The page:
Pretty much the only thing standing between us and outbreaks like Haiti’s right now is the commitment of people like Kelly Matheson. When Hurricane Katrina pummeled the Gulf Coast, Kelly headed from his home in Oklahoma to Cameron Parish, Louisiana, to help water district workers repair damaged systems, flush mains and get safe water and sewage systems back on line.

“After a big event like that, two things have got to happen,” Matheson says as he describes the scramble to restore hard-hit communities. “The power’s got to get back on and the water’s got to get back on.”

Driving hundreds of miles to battle floods and restore sewage systems is nobody’s idea of a fun vacation. But Matheson shrugs it off.

“Rural water is like a big family,” he says.

It’s a close-knit family, too. Junior Welch, training specialist with the Oklahoma Rural Water Association—and a rural water district board chairman himself—points out that providing wholesome water for neighbors is a point of pride for the deeply committed core of people who stay in rural districts.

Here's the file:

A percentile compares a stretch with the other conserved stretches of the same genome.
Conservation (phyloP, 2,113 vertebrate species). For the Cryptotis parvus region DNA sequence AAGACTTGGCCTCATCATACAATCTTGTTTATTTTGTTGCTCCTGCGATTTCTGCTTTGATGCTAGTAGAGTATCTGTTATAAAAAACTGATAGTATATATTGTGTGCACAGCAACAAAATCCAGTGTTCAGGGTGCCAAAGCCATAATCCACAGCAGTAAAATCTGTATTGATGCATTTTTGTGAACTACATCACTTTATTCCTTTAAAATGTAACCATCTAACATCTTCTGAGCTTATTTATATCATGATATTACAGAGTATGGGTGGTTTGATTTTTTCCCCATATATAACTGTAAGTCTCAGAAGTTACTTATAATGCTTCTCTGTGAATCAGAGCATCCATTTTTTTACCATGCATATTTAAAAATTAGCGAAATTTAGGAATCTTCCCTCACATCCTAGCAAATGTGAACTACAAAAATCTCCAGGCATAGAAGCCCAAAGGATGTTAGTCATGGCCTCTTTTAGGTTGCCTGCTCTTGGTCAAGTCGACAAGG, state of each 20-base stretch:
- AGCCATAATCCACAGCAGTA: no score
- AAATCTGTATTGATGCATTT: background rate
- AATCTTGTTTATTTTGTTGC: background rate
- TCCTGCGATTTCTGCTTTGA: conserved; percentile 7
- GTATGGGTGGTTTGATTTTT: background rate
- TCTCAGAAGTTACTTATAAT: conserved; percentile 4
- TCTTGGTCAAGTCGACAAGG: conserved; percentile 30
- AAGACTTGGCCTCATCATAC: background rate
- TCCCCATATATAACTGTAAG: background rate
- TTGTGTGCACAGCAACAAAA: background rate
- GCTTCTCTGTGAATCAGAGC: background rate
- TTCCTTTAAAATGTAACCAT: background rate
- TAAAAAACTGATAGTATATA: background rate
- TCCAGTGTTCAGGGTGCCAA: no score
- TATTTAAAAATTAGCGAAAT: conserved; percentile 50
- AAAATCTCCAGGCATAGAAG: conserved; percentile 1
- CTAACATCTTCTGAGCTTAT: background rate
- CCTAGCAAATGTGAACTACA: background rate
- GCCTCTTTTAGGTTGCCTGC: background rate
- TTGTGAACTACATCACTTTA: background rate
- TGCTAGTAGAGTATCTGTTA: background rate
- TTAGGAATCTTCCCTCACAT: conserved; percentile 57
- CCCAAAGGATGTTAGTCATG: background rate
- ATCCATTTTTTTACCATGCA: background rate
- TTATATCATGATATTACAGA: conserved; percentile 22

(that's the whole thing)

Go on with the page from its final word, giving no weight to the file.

“For these guys, it’s not just a job, it’s a passion,” Welch says. “You find that all through the rural water industry. There’s a passion for what they do and they take pride in their job.

I’ve seen that passion in small districts operating on a shoestring as well as big, well-funded systems that protect millions of people. But how many of us even think about that passion when we turn on a tap or flush a toilet?

Unlike firefighter or police officer, water treatment operator is not a career little kids announce that they’re aspiring to. But right up there with firefighters and police officers, America’s water workers are keeping us safe and protecting our way of life. It’s time we give them equal billing.

So as you fill up a jug to make ice tea for this year’s July 4th barbecue or stop in a rest room on the way home from your hometown Independence Day parade, take a moment to salute the water treatment operators who make it all possible. They may not be in uniform marching down Main Street in parades across the country…but they should be. They’re American heroes.